Obviously, those traits and behaviors can be risky for your pet. They could get into something dangerous like household cleaning products or harmful food. They might also destroy something that could fall on them or hurt them in other ways.
Even if your pet doesn’t struggle with separation anxiety, curiosity can lead to just as many risks if they tend to get into things while you’re gone. Thankfully, there are plenty of quick safety tips you can put into practice for when your pet is home alone, such as:
- Crate training
- Pet-proofing their space
- Creating sound barriers if they bark
- Hiring a pet sitter to check-in
- Keeping choking hazards away
It’s also important to make environmental considerations when leaving your pet alone. For example, if you live in a warm climate and it’s the middle of summer, it’s going to be safer to leave your pets in a cool area, like the basement. Make sure they have plenty of water to stay hydrated and treat them to a cool, refreshing bath when you get home. In the winter, make sure your house is heated while you’re away, and keep your pet cozy by investing in a bed for them, as well as a few extra blankets they can use to stay warm.
Checking Out What and How They Eat
Does your dog gobble down their food immediately when you fill their bowl with kibble? You might think they’re just really hungry, or that it’s just in their nature to eat everything in their bowl all at once. No big deal, right?
Your dog’s eating habits can not only say a lot about the state of their well-being but how and what you let them eat could actually have more of an influence on their health than you realize.
First, take a look at how much they eat. Even if your dog gobbles every last morsel of food from their bowl like they’re starving, you could be feeding them too much. Overfeeding is a big problem for pet owners who simply aren’t aware of how much their four-legged friend should actually consume every day. Approximately 25-30% of the canine population in the U.S. is considered obese, and overfeeding is a big reason why.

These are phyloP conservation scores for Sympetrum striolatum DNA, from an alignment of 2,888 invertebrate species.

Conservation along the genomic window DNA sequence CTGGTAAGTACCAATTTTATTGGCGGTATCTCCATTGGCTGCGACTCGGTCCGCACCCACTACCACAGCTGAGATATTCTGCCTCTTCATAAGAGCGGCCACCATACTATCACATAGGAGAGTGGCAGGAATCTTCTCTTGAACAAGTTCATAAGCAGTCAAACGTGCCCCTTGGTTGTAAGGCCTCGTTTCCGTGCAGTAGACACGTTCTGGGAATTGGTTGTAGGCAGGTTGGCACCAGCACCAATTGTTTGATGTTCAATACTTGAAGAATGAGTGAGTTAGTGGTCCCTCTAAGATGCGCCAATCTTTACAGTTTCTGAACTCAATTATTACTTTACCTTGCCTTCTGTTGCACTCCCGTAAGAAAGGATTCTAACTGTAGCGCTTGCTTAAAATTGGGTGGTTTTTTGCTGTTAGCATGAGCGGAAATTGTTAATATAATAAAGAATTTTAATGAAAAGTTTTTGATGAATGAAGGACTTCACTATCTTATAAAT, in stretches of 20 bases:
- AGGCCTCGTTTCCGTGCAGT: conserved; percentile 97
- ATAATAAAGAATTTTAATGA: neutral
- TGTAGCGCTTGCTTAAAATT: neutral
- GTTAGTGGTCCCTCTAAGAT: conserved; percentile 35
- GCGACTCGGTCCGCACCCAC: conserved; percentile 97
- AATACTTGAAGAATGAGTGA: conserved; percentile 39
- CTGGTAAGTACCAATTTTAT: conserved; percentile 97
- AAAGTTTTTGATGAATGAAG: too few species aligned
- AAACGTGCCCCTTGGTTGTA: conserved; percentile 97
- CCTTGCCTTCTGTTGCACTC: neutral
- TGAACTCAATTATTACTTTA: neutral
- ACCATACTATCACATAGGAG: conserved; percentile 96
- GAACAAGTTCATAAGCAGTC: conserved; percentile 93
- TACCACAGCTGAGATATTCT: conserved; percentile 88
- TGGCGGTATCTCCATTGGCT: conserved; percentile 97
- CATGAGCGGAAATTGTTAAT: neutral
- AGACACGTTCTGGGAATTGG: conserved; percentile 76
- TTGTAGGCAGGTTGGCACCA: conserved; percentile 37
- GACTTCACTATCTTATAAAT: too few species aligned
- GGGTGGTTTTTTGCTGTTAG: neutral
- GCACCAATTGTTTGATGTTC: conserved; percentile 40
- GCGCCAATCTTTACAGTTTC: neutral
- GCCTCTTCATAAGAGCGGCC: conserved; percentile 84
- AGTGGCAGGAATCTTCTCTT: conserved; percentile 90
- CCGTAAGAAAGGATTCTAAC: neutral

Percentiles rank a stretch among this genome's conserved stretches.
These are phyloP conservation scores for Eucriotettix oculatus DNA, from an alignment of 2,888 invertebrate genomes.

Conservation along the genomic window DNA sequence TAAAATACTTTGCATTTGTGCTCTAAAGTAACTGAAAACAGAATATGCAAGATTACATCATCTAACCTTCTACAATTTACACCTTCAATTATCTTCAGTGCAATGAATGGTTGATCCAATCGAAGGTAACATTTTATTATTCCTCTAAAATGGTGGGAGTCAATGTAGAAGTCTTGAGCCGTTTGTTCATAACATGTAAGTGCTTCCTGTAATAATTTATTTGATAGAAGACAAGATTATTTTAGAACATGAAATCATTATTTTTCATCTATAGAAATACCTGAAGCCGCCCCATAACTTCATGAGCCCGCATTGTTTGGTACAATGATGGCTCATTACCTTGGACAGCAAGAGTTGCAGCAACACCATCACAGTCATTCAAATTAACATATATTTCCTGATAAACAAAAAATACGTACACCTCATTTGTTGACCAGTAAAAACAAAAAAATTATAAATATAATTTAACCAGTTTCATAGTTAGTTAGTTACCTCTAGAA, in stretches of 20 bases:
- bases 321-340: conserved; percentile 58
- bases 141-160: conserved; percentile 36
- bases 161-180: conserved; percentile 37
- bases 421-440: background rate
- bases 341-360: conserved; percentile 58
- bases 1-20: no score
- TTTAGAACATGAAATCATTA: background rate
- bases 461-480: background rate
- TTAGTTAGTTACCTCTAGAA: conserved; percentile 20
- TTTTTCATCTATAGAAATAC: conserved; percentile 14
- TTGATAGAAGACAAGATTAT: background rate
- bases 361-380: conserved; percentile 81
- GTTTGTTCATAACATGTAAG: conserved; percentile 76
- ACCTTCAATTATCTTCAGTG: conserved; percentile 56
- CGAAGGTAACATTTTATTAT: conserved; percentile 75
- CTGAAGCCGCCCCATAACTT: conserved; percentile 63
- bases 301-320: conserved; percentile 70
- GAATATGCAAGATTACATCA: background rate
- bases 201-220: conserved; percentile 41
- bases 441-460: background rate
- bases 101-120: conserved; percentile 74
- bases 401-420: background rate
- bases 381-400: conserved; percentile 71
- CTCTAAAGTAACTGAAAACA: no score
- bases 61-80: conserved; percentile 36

If you’re worried you might be over-feeding your dog, first take a look at the back of their bag/can of food. Most manufacturers make it easy to see how much of their food your pet should be getting, based on their weight. If you’re still confused, talk to your pet’s veterinarian about how to cut back.
In addition to how much your dog eats, consider their actual dining behaviors. If they eat everything in their bowl quickly, for example, it could lead to digestive issues. When a dog is chomping down food quickly, it’s also likely taking in a lot of air. According to the American Kennel Club, this can cause a condition called “food bloat.” That refers to large amounts of ingested food just sitting in your dog’s stomach.
As you can imagine, it’s not a comfortable situation.
You can remedy how quickly your pet eats in a few different ways. Consider spreading out their kibble on a yoga mat or cookie sheet. Or, portion it out in a muffin tin and cover each section with a tennis ball. Your dog will still be able to get to the food with a little bit of work. The tennis balls will serve as small “barriers” that will naturally slow down their eating. It’s also a great brain game to keep them stimulated.
When you care for your pet, you’ll do anything to keep them safe, happy, and healthy. Don’t let the habits you already have in place be the ones that put them at risk. Consider these everyday situations that might pose a threat to your four-legged friend, and make the right changes to improve their safety.